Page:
The Covid-19 pandemic has led to multiple negligence claims against the NHS
"We expect lower claim numbers from lower clinical activity, particularly for non maternity activity, and estimate that this will reduce the provision by £0.4 billion." NHS Resolution annual report, 2021
The NHS is expecting to receive compensation claims of more than £800m relating to its handling of Covid-19, HSJ has reported.
That figure includes £665m of claims related to clinical negligence in the trust provider sector, and £44m against NHS general practice. NHS Resolution, which handles clinical negligence proceedings on behalf of the NHS, apparently expects another £146m in litigation from staff, residents and relatives of care home residents, as well as users of other health and care services.
The bill of £855m is identified in NHS Resolution’s report for 2020-21.
NHS Resolution said that its teams had considered the “direct impacts that might arise from new activities related to responding to the pandemic – for example in relation to testing, diagnosis, treating and caring for Covid-19 patients and administering vaccines”. They also considered the “indirect impacts on core (non-Covid-19) NHS activity and hence the claims that might normally arise” and “the indirect impacts across all other factors that might influence claim costs – for example in relation to lags between incidents, claims and settlement or the economic impact.”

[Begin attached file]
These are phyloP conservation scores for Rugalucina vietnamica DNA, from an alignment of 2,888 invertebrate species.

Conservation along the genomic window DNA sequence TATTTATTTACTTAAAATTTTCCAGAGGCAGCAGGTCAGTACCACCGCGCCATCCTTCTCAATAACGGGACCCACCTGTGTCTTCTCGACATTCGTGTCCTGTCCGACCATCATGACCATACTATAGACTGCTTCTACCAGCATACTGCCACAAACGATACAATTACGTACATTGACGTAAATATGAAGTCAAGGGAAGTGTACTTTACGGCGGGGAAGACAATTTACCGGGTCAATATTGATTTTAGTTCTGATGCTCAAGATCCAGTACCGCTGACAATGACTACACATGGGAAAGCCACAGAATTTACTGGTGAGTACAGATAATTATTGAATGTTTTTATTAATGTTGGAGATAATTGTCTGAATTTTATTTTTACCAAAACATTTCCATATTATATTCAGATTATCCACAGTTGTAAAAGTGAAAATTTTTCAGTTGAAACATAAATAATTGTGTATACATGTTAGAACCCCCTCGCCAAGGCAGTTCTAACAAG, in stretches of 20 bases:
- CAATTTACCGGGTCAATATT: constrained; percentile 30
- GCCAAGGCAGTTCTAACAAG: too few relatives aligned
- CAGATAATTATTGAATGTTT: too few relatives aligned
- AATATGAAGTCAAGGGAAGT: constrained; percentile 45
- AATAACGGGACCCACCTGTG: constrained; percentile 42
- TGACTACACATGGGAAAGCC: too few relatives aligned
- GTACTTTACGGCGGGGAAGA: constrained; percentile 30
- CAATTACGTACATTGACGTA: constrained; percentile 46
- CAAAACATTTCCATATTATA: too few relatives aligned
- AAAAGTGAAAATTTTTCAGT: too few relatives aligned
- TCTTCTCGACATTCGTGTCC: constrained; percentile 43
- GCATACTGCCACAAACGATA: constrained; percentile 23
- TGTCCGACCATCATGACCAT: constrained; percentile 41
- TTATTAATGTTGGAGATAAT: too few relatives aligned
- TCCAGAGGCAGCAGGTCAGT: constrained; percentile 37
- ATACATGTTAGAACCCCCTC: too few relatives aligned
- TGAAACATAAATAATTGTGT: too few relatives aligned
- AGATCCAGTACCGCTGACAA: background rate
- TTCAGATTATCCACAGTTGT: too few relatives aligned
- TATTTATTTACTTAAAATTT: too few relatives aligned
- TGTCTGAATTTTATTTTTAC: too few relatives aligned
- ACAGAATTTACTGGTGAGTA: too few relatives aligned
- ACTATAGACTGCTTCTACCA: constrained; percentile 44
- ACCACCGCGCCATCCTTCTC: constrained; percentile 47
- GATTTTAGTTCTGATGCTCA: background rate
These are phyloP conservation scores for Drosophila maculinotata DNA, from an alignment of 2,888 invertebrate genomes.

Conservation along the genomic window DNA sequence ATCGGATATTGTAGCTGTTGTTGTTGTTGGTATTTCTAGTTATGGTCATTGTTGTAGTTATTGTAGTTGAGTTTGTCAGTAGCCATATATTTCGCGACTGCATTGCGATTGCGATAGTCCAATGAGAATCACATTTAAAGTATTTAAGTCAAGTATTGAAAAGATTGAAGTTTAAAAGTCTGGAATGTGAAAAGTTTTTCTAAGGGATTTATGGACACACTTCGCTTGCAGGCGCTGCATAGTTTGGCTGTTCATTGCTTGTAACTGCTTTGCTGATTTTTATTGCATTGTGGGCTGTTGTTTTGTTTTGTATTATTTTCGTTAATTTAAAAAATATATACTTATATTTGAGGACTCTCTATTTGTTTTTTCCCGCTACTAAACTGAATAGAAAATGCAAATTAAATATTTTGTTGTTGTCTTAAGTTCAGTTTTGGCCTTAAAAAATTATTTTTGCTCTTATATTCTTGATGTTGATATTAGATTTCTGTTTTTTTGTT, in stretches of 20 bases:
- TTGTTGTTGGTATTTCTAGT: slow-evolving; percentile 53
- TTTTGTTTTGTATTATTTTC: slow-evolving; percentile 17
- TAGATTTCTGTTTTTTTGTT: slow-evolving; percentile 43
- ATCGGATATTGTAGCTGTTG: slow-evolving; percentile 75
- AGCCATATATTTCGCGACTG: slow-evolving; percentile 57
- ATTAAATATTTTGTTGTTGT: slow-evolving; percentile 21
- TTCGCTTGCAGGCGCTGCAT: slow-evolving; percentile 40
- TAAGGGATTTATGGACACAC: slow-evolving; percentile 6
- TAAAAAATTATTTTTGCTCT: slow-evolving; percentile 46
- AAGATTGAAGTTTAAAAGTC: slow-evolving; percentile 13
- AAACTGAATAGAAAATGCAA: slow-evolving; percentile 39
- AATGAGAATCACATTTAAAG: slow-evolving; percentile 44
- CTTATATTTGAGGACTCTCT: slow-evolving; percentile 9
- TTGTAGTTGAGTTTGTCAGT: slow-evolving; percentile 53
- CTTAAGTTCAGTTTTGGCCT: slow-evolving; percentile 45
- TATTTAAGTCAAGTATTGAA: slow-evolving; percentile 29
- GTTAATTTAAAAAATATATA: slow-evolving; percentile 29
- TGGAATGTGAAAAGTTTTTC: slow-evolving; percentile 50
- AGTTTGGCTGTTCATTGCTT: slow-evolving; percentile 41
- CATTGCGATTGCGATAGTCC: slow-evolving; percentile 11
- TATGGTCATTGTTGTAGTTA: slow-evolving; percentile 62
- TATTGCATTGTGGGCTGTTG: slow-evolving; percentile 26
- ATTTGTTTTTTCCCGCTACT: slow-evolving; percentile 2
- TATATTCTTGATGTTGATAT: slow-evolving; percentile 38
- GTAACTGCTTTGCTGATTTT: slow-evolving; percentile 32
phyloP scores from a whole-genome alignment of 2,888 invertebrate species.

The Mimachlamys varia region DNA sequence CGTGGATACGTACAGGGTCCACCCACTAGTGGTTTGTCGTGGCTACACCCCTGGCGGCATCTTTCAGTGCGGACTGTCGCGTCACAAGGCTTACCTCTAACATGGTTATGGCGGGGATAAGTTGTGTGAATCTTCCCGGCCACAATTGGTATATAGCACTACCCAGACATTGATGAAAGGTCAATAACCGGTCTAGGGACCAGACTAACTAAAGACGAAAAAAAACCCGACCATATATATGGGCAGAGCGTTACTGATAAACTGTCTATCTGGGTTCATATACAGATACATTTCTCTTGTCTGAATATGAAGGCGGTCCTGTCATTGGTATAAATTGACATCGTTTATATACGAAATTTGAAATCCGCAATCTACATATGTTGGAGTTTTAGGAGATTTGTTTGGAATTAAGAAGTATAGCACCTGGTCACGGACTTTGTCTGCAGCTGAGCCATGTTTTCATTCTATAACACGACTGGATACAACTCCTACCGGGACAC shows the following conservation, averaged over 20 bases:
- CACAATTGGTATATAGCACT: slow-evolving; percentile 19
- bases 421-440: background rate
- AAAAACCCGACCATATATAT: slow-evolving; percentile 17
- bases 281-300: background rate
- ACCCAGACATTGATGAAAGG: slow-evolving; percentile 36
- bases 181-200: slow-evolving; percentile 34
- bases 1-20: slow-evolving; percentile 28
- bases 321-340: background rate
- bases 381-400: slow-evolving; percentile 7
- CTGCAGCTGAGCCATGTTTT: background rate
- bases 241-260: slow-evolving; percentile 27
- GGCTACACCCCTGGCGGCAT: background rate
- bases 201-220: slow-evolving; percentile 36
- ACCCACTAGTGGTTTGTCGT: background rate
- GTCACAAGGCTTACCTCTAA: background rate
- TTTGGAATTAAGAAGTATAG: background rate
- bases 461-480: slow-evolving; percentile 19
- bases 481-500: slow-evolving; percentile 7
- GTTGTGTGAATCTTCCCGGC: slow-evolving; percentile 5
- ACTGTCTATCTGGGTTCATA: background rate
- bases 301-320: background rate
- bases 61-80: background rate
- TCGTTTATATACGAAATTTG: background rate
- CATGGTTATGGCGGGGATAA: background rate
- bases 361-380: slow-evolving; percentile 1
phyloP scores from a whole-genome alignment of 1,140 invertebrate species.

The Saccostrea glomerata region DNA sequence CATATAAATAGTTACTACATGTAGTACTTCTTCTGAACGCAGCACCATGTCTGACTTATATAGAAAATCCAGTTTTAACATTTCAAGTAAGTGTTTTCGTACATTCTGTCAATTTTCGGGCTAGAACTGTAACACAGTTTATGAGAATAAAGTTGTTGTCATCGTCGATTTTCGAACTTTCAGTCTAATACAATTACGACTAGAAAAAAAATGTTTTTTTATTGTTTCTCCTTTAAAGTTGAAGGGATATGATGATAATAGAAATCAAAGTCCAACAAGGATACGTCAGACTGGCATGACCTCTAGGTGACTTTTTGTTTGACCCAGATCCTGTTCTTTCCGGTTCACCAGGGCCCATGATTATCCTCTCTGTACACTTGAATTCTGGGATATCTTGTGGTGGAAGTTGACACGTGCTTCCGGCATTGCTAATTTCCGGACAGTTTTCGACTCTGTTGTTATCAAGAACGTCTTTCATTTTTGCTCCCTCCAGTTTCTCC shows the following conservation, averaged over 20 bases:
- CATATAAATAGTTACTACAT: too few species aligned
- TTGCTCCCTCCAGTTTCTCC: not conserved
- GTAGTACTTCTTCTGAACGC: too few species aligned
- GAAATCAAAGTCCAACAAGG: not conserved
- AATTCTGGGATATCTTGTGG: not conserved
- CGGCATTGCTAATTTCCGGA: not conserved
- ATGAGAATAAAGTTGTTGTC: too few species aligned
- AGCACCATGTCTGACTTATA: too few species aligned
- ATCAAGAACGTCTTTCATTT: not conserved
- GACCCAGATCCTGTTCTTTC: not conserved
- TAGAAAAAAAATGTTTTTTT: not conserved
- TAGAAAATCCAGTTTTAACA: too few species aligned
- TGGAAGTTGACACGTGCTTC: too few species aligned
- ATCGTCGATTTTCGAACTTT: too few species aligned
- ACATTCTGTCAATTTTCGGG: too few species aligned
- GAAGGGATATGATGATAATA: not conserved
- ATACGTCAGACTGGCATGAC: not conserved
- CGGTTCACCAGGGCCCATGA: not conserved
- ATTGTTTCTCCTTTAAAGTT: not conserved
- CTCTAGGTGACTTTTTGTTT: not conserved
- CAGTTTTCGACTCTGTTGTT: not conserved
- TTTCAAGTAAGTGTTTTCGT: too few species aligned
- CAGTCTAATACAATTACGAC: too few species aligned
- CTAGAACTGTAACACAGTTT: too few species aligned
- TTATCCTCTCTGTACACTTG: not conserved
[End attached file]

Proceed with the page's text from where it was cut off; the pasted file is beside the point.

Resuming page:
Some of the cases are likely to be related to the late diagnosis of cancer during the pandemic as a result of screening programmes being cancelled, the reduction in referrals and the reduced capacity to treat those who were referred.
The clinical negligence scheme specifically relating to Covid-19 was created under the Coronavirus Act 2020. It provides cover for mistakes “that may arise when healthcare workers and others are working as part of the coronavirus response, or undertaking NHS work to backfill others”.
It also covers “new and alternative ways of working, including new contracts being put in place for the NHS response to coronavirus, such as those with the independent sector and organisations supporting testing arrangements”. During the most intense pressure on hospitals, many staff were redeployed to clinical areas they were unfamiliar with or not trained for.
The £855m compensation may be offset by a reduction in claims because of the reduced amount of elective work carried out last year, NHS Resolution believes: “We expect lower claim numbers from lower clinical activity, particularly for non maternity activity, and estimate that this will reduce the provision by £0.4 billion.”
NHS Resolution has also estimated £2m in payouts could be made under the Coronavirus Temporary Indemnity Scheme, which introduced in April 2020 and designed to cover “the safe transfer of people who are being discharged from hospitals to care homes and who are infectious with Covid-19”.
Hundreds of applications for compensation have already been made by families of NHS and care staff who died during the pandemic, and their claims are expected to total £40m.